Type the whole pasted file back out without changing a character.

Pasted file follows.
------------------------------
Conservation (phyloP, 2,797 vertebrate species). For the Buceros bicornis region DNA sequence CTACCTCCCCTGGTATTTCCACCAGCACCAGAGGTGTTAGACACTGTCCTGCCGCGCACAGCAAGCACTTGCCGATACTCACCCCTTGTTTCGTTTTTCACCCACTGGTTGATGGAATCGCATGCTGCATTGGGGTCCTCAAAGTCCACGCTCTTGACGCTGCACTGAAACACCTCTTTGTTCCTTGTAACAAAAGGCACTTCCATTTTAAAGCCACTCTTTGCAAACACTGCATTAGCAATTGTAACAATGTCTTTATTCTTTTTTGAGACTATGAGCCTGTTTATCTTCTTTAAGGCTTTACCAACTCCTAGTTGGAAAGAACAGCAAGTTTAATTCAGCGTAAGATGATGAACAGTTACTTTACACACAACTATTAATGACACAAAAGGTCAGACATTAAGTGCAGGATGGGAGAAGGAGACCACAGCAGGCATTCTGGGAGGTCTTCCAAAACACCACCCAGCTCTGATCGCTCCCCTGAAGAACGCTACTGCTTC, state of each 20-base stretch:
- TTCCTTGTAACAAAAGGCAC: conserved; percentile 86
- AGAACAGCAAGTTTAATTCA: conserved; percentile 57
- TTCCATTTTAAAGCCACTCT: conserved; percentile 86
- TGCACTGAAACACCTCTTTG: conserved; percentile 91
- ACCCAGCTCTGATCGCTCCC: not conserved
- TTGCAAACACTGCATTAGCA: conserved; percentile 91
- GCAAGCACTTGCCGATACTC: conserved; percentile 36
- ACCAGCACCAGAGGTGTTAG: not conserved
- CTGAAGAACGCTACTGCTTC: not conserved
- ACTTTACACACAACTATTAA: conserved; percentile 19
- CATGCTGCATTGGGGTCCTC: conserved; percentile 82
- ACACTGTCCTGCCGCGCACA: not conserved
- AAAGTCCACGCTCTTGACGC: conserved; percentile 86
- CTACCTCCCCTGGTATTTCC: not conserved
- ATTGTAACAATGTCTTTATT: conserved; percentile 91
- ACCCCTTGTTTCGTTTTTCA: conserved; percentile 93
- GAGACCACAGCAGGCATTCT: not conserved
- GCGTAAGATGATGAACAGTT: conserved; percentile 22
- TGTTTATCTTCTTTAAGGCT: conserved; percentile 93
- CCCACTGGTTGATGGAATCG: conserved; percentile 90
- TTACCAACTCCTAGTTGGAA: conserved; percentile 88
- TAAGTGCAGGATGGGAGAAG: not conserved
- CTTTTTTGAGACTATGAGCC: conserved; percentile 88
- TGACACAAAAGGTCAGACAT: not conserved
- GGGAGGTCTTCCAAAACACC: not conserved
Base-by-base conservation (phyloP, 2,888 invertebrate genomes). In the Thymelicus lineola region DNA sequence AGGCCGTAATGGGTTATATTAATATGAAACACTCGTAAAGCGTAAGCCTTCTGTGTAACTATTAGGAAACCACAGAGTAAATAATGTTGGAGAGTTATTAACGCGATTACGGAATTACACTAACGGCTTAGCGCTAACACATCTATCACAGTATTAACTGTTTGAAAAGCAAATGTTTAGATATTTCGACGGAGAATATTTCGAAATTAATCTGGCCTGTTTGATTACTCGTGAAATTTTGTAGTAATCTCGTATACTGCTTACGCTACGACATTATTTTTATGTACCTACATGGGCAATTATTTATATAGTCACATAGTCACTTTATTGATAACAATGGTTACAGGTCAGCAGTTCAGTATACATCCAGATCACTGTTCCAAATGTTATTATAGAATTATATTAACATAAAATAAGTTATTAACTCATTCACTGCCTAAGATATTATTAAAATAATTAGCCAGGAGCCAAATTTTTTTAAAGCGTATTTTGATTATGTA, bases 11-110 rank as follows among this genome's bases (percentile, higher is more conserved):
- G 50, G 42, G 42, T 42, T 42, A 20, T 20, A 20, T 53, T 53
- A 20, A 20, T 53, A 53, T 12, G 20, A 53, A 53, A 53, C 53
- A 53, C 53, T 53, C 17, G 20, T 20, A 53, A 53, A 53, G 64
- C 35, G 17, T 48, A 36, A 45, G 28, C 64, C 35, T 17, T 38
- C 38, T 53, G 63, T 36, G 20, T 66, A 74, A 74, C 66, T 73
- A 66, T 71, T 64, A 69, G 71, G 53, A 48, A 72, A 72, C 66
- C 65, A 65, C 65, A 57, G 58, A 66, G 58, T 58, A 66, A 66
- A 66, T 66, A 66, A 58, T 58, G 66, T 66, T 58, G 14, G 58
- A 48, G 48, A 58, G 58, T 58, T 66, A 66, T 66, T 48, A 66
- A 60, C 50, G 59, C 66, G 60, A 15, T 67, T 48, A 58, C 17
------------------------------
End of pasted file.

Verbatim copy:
Conservation (phyloP, 2,797 vertebrate species). For the Buceros bicornis region DNA sequence CTACCTCCCCTGGTATTTCCACCAGCACCAGAGGTGTTAGACACTGTCCTGCCGCGCACAGCAAGCACTTGCCGATACTCACCCCTTGTTTCGTTTTTCACCCACTGGTTGATGGAATCGCATGCTGCATTGGGGTCCTCAAAGTCCACGCTCTTGACGCTGCACTGAAACACCTCTTTGTTCCTTGTAACAAAAGGCACTTCCATTTTAAAGCCACTCTTTGCAAACACTGCATTAGCAATTGTAACAATGTCTTTATTCTTTTTTGAGACTATGAGCCTGTTTATCTTCTTTAAGGCTTTACCAACTCCTAGTTGGAAAGAACAGCAAGTTTAATTCAGCGTAAGATGATGAACAGTTACTTTACACACAACTATTAATGACACAAAAGGTCAGACATTAAGTGCAGGATGGGAGAAGGAGACCACAGCAGGCATTCTGGGAGGTCTTCCAAAACACCACCCAGCTCTGATCGCTCCCCTGAAGAACGCTACTGCTTC, state of each 20-base stretch:
- TTCCTTGTAACAAAAGGCAC: conserved; percentile 86
- AGAACAGCAAGTTTAATTCA: conserved; percentile 57
- TTCCATTTTAAAGCCACTCT: conserved; percentile 86
- TGCACTGAAACACCTCTTTG: conserved; percentile 91
- ACCCAGCTCTGATCGCTCCC: not conserved
- TTGCAAACACTGCATTAGCA: conserved; percentile 91
- GCAAGCACTTGCCGATACTC: conserved; percentile 36
- ACCAGCACCAGAGGTGTTAG: not conserved
- CTGAAGAACGCTACTGCTTC: not conserved
- ACTTTACACACAACTATTAA: conserved; percentile 19
- CATGCTGCATTGGGGTCCTC: conserved; percentile 82
- ACACTGTCCTGCCGCGCACA: not conserved
- AAAGTCCACGCTCTTGACGC: conserved; percentile 86
- CTACCTCCCCTGGTATTTCC: not conserved
- ATTGTAACAATGTCTTTATT: conserved; percentile 91
- ACCCCTTGTTTCGTTTTTCA: conserved; percentile 93
- GAGACCACAGCAGGCATTCT: not conserved
- GCGTAAGATGATGAACAGTT: conserved; percentile 22
- TGTTTATCTTCTTTAAGGCT: conserved; percentile 93
- CCCACTGGTTGATGGAATCG: conserved; percentile 90
- TTACCAACTCCTAGTTGGAA: conserved; percentile 88
- TAAGTGCAGGATGGGAGAAG: not conserved
- CTTTTTTGAGACTATGAGCC: conserved; percentile 88
- TGACACAAAAGGTCAGACAT: not conserved
- GGGAGGTCTTCCAAAACACC: not conserved
Base-by-base conservation (phyloP, 2,888 invertebrate genomes). In the Thymelicus lineola region DNA sequence AGGCCGTAATGGGTTATATTAATATGAAACACTCGTAAAGCGTAAGCCTTCTGTGTAACTATTAGGAAACCACAGAGTAAATAATGTTGGAGAGTTATTAACGCGATTACGGAATTACACTAACGGCTTAGCGCTAACACATCTATCACAGTATTAACTGTTTGAAAAGCAAATGTTTAGATATTTCGACGGAGAATATTTCGAAATTAATCTGGCCTGTTTGATTACTCGTGAAATTTTGTAGTAATCTCGTATACTGCTTACGCTACGACATTATTTTTATGTACCTACATGGGCAATTATTTATATAGTCACATAGTCACTTTATTGATAACAATGGTTACAGGTCAGCAGTTCAGTATACATCCAGATCACTGTTCCAAATGTTATTATAGAATTATATTAACATAAAATAAGTTATTAACTCATTCACTGCCTAAGATATTATTAAAATAATTAGCCAGGAGCCAAATTTTTTTAAAGCGTATTTTGATTATGTA, bases 11-110 rank as follows among this genome's bases (percentile, higher is more conserved):
- G 50, G 42, G 42, T 42, T 42, A 20, T 20, A 20, T 53, T 53
- A 20, A 20, T 53, A 53, T 12, G 20, A 53, A 53, A 53, C 53
- A 53, C 53, T 53, C 17, G 20, T 20, A 53, A 53, A 53, G 64
- C 35, G 17, T 48, A 36, A 45, G 28, C 64, C 35, T 17, T 38
- C 38, T 53, G 63, T 36, G 20, T 66, A 74, A 74, C 66, T 73
- A 66, T 71, T 64, A 69, G 71, G 53, A 48, A 72, A 72, C 66
- C 65, A 65, C 65, A 57, G 58, A 66, G 58, T 58, A 66, A 66
- A 66, T 66, A 66, A 58, T 58, G 66, T 66, T 58, G 14, G 58
- A 48, G 48, A 58, G 58, T 58, T 66, A 66, T 66, T 48, A 66
- A 60, C 50, G 59, C 66, G 60, A 15, T 67, T 48, A 58, C 17